As the dust settles on another polarizing International Rules series, we face the prospect of losing more promising, homegrown talent to the sunshine drenched world of professional sport in Australia.
This threat has always clouded clubs and counties around the nation, but as the amateurism of Gaelic Football broaches more and more towards the elitism of professional sport, the threat of young Irish talent leaving is stronger than ever.
Ever since the emigration of Tadgh Kennelly, of Listowel and Kerry, the allure has strengthened. Tadgh now, rather controversially, works on the recruitment side of the AFL and runs a combine in Dublin every year to rate the Irish talent and guide them towards a move to Australia.
Amongst those who have had their heads swayed by Kennelly are Conor McKenna, who was plucked from Benburb in Tyrone for life at Essendon, in Melbourne and Zach Tuohy, who left Portlaoise for their city rival Carlton. Tipperary’s Colin O’Riordan has recently signed a new contract to stay in Syndey.
McKenna has taken to the league better than most exports. Having been asked by Essendon to join them in Oz at the international combine in Dublin, Conor said, “Essendon came over and talked to my family and assured me everything was gonna work out”. He’s gone on to play over 30 games for the club and looks likely to forge a successful career for himself.
McKenna left behind his club at Eglish and a Tyrone team knocking not far from an All-Ireland. This leads us to ask, what makes the game of Australian football so attractive to young Irish GAA players well established on the inter-county scene?
The chance of being a professional sportsperson is a dream of any boy, perhaps knocking ball for Manchester Utd or flying down the wing at Leinster. The GAA has ingrained a belief where you there is more to sports than money and endorsements. There’s the club, the people, the honour of representing your family and community.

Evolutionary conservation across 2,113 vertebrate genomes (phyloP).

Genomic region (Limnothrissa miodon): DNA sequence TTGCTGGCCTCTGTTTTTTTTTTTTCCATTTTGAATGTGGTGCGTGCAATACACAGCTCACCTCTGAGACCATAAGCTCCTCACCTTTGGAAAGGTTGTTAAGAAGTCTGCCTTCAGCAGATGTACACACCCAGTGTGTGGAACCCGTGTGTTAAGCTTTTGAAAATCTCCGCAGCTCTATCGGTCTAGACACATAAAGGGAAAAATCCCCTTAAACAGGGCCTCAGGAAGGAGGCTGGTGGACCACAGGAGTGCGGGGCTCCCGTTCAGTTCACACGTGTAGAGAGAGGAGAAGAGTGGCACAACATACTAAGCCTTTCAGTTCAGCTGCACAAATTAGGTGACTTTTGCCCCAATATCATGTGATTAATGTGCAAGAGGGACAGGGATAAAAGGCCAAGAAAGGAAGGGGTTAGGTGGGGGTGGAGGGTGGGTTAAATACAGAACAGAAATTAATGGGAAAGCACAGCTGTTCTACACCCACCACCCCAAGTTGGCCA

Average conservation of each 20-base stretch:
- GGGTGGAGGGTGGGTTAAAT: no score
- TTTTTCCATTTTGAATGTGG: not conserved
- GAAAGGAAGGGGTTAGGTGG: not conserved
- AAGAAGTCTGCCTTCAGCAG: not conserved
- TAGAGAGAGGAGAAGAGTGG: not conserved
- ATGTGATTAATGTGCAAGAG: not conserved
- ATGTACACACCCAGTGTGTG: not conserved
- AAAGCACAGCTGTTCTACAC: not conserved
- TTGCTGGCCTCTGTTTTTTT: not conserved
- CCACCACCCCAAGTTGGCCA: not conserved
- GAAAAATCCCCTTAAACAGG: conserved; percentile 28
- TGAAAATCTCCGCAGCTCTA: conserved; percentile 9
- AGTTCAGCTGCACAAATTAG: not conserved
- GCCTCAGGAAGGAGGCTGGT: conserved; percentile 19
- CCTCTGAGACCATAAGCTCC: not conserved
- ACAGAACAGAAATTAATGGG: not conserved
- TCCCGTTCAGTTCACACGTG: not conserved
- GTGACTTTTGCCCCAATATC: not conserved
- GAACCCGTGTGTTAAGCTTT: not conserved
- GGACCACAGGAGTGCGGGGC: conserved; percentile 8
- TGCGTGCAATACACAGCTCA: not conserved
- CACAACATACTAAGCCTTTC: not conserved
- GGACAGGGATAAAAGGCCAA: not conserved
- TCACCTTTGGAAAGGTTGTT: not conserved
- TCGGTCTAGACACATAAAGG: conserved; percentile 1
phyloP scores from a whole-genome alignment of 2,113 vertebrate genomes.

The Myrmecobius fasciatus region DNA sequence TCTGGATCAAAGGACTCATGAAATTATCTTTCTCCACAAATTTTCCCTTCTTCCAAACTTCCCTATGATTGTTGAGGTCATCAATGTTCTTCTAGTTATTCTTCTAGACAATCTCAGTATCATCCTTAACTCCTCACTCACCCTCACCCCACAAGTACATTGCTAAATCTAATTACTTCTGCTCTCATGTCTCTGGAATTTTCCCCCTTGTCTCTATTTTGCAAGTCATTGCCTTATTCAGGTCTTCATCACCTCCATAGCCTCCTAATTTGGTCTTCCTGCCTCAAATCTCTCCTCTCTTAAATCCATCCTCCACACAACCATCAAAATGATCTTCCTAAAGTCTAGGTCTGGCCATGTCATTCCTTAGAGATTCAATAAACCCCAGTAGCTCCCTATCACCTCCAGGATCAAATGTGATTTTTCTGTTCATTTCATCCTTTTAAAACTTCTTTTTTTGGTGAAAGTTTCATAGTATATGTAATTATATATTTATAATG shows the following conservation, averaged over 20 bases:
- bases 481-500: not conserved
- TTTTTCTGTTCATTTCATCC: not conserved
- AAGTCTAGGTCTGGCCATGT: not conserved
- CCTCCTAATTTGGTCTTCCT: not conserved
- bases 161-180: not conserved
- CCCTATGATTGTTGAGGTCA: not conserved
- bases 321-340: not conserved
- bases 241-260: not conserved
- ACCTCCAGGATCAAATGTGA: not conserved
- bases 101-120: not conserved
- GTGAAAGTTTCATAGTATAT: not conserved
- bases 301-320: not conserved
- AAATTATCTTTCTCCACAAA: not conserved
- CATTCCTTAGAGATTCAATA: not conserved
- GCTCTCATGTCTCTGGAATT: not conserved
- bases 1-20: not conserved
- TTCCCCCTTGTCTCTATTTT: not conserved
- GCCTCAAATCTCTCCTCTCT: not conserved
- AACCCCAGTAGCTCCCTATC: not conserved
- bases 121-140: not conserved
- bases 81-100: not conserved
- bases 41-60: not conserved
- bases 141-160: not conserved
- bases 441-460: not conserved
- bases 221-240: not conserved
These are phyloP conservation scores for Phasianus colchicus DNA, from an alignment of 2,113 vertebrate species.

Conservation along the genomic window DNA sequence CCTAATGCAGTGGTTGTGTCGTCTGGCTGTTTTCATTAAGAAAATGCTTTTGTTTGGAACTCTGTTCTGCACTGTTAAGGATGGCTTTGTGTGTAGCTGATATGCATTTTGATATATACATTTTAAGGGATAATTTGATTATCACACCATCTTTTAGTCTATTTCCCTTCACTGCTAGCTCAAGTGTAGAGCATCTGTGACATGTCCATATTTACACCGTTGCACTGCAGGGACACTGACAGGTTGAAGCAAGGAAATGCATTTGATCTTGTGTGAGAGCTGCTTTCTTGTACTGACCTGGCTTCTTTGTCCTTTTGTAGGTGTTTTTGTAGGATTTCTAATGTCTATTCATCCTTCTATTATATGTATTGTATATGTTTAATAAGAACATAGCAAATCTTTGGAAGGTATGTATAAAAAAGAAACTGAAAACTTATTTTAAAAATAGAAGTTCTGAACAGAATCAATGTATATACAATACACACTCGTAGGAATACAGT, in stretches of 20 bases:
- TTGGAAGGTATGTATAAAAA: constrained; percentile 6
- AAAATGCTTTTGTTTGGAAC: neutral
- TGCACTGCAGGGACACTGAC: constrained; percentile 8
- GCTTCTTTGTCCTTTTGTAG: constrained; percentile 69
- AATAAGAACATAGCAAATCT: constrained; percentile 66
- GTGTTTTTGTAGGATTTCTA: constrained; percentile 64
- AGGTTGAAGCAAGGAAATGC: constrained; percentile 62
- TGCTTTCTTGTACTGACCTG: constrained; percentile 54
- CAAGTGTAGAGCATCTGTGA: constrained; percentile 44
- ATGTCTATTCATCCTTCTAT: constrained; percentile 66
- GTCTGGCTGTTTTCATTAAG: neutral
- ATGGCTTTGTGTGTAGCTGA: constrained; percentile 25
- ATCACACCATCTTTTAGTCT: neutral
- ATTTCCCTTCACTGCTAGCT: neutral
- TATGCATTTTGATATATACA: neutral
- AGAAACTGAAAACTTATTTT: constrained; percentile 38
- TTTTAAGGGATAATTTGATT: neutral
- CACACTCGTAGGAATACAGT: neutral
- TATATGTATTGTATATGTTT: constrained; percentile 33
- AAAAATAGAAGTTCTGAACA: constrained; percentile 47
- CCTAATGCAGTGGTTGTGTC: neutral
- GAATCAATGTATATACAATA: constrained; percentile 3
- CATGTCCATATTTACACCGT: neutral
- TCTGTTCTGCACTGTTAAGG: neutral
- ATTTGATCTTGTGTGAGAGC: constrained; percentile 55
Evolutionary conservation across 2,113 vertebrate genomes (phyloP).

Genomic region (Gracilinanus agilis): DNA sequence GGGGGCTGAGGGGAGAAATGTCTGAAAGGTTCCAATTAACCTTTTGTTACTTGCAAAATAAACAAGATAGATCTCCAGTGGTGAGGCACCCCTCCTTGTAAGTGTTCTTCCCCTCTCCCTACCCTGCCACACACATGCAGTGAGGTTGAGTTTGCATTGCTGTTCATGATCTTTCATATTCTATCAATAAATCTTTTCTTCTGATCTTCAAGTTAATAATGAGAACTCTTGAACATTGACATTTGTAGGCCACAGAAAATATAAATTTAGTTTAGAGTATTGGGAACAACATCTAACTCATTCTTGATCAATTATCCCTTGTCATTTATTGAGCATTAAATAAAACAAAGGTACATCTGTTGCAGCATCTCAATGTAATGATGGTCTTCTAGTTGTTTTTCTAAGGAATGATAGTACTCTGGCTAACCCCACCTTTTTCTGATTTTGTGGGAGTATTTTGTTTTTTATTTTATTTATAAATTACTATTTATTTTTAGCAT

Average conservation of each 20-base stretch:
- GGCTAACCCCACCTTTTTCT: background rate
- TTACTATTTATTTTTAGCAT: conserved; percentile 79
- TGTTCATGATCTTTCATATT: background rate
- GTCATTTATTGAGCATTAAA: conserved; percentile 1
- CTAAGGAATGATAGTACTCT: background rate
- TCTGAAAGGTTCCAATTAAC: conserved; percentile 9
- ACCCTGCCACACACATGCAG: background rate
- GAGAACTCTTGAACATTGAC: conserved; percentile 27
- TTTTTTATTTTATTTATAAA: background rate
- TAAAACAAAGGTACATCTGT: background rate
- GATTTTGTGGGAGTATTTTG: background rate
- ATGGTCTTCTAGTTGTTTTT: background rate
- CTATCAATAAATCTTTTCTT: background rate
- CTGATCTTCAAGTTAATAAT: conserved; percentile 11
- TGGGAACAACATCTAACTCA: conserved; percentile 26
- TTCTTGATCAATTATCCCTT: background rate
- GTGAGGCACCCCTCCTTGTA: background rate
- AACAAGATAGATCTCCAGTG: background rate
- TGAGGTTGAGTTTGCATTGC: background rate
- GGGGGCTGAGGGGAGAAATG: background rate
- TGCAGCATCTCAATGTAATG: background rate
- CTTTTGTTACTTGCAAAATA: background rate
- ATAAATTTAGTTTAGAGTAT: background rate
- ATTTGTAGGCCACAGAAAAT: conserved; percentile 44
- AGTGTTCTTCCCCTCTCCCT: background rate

But money talks. Australian football is the closest opportunity many of these players will ever have to making a living playing sport, using their elite athleticism to help earn a pay cheque beyond an office or building site.
The transition, especially for such young players, must be of course daunting, but it would also have been daunting for those fleeing to employment in other sectors too. Any Irish players who have been interviewed would agree that the climate and environment in Australia as a benefit. McKenna said himself, “you don’t get rain everyday so that’s a plus”. The guaranteed sun and all its benefits is something very few in their late teens and early 20s would find plain to turn down.
In addition, the skills required for ‘footy’ are quite similar to Gaelic football. The one major difference, which is perhaps easier to craft into exuberant young players, is the aggression in the tackling and the physicality needed to compete against the power and physicality of the Aussie opposition.
In International series gone by, Ireland are traditionally more reserved about their stamina, with more accurate kicking and technical playmaking. Australia are traditionally more powerful and physical, winning more one-on-one battles throughout the field.
The quality of Irish talent from a technical perspective is unquestionably elite, honed over years of playing two, three, perhaps even four sports. To Gaelic’s third cousin in the southern hemisphere, they see a talent pool that can be crafted into great footy players.